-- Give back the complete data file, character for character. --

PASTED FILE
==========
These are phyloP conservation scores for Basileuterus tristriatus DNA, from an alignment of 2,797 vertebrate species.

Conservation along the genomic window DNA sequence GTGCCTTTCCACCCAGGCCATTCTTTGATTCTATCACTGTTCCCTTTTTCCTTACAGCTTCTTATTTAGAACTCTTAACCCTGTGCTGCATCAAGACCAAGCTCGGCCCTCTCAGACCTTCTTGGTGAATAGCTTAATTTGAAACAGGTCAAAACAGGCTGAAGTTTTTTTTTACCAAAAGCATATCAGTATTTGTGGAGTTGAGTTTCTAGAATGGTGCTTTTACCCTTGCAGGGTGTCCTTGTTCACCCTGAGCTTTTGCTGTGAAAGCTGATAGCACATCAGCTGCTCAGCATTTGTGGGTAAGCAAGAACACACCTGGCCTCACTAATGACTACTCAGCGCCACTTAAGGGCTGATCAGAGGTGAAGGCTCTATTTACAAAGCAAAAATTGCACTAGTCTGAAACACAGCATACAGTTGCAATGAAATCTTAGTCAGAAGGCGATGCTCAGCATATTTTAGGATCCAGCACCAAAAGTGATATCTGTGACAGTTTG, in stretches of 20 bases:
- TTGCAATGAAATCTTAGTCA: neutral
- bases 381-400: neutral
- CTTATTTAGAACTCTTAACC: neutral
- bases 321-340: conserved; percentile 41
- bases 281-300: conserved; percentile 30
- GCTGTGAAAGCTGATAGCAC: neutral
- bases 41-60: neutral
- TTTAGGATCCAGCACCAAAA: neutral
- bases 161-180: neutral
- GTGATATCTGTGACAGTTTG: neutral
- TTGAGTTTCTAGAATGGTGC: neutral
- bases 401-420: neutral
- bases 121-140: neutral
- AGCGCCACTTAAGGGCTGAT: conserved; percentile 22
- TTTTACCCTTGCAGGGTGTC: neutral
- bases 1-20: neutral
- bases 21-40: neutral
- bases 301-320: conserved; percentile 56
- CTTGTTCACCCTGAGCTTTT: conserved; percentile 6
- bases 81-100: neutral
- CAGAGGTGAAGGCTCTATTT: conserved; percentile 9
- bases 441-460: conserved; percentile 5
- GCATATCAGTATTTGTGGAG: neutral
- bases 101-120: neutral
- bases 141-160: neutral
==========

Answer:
These are phyloP conservation scores for Basileuterus tristriatus DNA, from an alignment of 2,797 vertebrate species.

Conservation along the genomic window DNA sequence GTGCCTTTCCACCCAGGCCATTCTTTGATTCTATCACTGTTCCCTTTTTCCTTACAGCTTCTTATTTAGAACTCTTAACCCTGTGCTGCATCAAGACCAAGCTCGGCCCTCTCAGACCTTCTTGGTGAATAGCTTAATTTGAAACAGGTCAAAACAGGCTGAAGTTTTTTTTTACCAAAAGCATATCAGTATTTGTGGAGTTGAGTTTCTAGAATGGTGCTTTTACCCTTGCAGGGTGTCCTTGTTCACCCTGAGCTTTTGCTGTGAAAGCTGATAGCACATCAGCTGCTCAGCATTTGTGGGTAAGCAAGAACACACCTGGCCTCACTAATGACTACTCAGCGCCACTTAAGGGCTGATCAGAGGTGAAGGCTCTATTTACAAAGCAAAAATTGCACTAGTCTGAAACACAGCATACAGTTGCAATGAAATCTTAGTCAGAAGGCGATGCTCAGCATATTTTAGGATCCAGCACCAAAAGTGATATCTGTGACAGTTTG, in stretches of 20 bases:
- TTGCAATGAAATCTTAGTCA: neutral
- bases 381-400: neutral
- CTTATTTAGAACTCTTAACC: neutral
- bases 321-340: conserved; percentile 41
- bases 281-300: conserved; percentile 30
- GCTGTGAAAGCTGATAGCAC: neutral
- bases 41-60: neutral
- TTTAGGATCCAGCACCAAAA: neutral
- bases 161-180: neutral
- GTGATATCTGTGACAGTTTG: neutral
- TTGAGTTTCTAGAATGGTGC: neutral
- bases 401-420: neutral
- bases 121-140: neutral
- AGCGCCACTTAAGGGCTGAT: conserved; percentile 22
- TTTTACCCTTGCAGGGTGTC: neutral
- bases 1-20: neutral
- bases 21-40: neutral
- bases 301-320: conserved; percentile 56
- CTTGTTCACCCTGAGCTTTT: conserved; percentile 6
- bases 81-100: neutral
- CAGAGGTGAAGGCTCTATTT: conserved; percentile 9
- bases 441-460: conserved; percentile 5
- GCATATCAGTATTTGTGGAG: neutral
- bases 101-120: neutral
- bases 141-160: neutral